To establish that connection, Barry Freedman offers periodic family financial forums where he invites clients, their parents and their adult children to discusses inter-generational financial planning issues. And he insists on having both spouses present for most client meetings. "If I never see one spouse, I ask the client why," he says. "I've given away a few clients who strained the relationship by refusing to share financial responsibility with a spouse."

Getting both spouses involved also makes it easier for the survivor to handle financial matters and for the advisor to spend less time bringing him or her up to speed. "I once worked with a widow who had to be taught from scratch how to write a check," says Freedman. "Dealing with a spouse who has been kept in the dark about finances can be very, very difficult."

Arranging meetings with adult children may prove more difficult. Geographic constraints, as well as the emotionally charged nature of revealing the details of parental finances, impose formidable barriers. "We encourage clients to bring their adult children to meetings, but that often doesn't happen because they live far away," says Edward Stuart, an advisor at Regent Atlantic Capital LLC, in Chatham, N.J. "Practically speaking, people prefer to deal with someone locally."

Stuart estimates that only about one-fifth of the firm's clients feel comfortable about having their children present at meetings. "Older clients in their seventies or eighties are usually more open to the idea because they are more willing to acknowledge their own mortality," says Stuart. "They may also have come to depend on their children more than recent retirees, so they feel less uncomfortable about sharing personal information with them."

Budros concurs that older clients are more likely to discuss intergenerational financial issues. "A recently retired couple in their early sixties almost never agrees to it," he observes.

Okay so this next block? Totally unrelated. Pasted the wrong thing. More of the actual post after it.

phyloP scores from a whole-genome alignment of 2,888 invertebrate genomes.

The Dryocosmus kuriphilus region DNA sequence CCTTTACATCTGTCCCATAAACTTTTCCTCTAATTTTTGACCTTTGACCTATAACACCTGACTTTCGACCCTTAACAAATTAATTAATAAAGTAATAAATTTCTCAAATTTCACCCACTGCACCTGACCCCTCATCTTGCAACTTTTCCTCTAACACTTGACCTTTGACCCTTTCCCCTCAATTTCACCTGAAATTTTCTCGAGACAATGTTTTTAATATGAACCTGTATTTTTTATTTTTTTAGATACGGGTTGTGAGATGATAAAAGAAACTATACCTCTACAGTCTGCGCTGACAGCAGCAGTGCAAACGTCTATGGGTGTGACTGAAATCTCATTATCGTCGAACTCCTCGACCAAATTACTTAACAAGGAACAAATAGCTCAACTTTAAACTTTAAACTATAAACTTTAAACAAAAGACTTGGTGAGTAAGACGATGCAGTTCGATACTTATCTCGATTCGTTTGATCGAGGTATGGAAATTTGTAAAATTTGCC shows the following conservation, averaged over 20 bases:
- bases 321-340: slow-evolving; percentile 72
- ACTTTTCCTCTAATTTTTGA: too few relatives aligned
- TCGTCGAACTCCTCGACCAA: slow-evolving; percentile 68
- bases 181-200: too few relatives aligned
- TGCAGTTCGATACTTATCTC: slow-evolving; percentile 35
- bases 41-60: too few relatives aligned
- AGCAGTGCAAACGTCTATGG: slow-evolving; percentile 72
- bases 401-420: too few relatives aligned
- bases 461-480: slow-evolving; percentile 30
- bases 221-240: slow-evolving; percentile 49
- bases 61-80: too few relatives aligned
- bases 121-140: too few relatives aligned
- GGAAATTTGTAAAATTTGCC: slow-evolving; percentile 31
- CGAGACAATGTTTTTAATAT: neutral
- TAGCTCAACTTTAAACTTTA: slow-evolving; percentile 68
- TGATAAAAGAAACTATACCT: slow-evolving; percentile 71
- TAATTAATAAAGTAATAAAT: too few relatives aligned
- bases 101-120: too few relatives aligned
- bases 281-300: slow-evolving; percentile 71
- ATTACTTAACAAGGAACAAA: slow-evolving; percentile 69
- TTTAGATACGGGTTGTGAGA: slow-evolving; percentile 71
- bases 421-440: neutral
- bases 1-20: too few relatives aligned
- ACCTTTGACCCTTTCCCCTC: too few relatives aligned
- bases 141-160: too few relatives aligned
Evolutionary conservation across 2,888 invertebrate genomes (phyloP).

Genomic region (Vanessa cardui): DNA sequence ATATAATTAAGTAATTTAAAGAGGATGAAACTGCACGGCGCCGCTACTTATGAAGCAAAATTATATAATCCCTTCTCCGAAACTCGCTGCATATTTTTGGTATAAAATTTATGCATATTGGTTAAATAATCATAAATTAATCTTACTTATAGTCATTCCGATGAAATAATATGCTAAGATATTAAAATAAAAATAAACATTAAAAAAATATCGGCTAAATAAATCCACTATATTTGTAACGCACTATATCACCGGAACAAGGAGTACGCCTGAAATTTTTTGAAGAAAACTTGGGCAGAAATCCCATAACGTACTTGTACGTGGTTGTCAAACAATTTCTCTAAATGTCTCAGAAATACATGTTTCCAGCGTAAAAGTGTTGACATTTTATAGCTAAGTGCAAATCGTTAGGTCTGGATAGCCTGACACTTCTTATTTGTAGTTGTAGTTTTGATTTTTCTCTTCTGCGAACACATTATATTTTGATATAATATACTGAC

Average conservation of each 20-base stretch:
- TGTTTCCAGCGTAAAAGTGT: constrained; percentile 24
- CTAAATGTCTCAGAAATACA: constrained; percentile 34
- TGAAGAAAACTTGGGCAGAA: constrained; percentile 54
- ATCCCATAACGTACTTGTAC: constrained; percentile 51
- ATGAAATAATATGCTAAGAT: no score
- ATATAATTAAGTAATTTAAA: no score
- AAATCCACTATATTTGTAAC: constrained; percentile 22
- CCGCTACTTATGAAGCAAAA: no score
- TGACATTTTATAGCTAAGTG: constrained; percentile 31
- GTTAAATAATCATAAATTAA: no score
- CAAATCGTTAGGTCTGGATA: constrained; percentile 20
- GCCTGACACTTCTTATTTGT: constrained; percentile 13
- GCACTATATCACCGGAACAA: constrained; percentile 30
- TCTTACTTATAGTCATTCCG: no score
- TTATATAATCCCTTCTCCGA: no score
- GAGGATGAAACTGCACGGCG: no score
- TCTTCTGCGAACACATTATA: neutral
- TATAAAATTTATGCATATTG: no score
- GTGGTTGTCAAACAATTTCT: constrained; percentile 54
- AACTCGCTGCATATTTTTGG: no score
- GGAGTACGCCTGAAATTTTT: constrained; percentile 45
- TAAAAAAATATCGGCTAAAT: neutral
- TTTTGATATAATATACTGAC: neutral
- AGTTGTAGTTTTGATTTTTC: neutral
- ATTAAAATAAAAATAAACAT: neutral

Budros routinely conducts an "estate planning fire drill" for clients willing to open the door to family estate planning discussions. Like a grade school fire drill, the exercise runs through what might happen in a tragedy so that family members are better prepared when it eventually occurs. "The words 'fire drill' convey a sense of urgency, which might influence family members to attend," says Budros. "The meeting also creates the perception that our services are intergenerational."

Typically, the drill will include detailed discussions about the estate plan, financial assets, family roles and responsibilities, and expenses for settling the estate. Family reaction to various aspects of the estate plan prompts parents to make changes about half the time, says Budros.

After a client death, the nature of financial advisor interaction with family members shifts. At times, they might find themselves caught in the crossfire of familial discord. Barry Freedman recalls one funeral at which one of the deceased's children instructed him not to talk to the other two siblings about financial matters pertaining to the estate. In another instance, a child requested a check from an account that named him as beneficiary because he needed the money for a house closing, even though the estate had not yet been settled. Freedman suggested he speak with the executor.

Despite such hazards, Freedman says none of the inheritors he's dealt with have changed advisors. And some advisors find that connecting with family members not only preserves old accounts, but helps build new business. Stuart recalls when one man, named a trustee for a trust account established by a former client, appointed his firm as an investment advisor for the trust. Eventually, he also tapped the firm to manage his personal investments, as well as the portfolios of several relatives.

Mogil says that financial advisors who want to retain business from inheritors need to be sensitive to their new client's investment profile and comfort level. Mogil heads an organization called, which he describes as "a peer network of individuals exploring the impact of wealth in their lives." Judging from the experiences of other members, the attitude of his grandmother's financial advisor was not unique.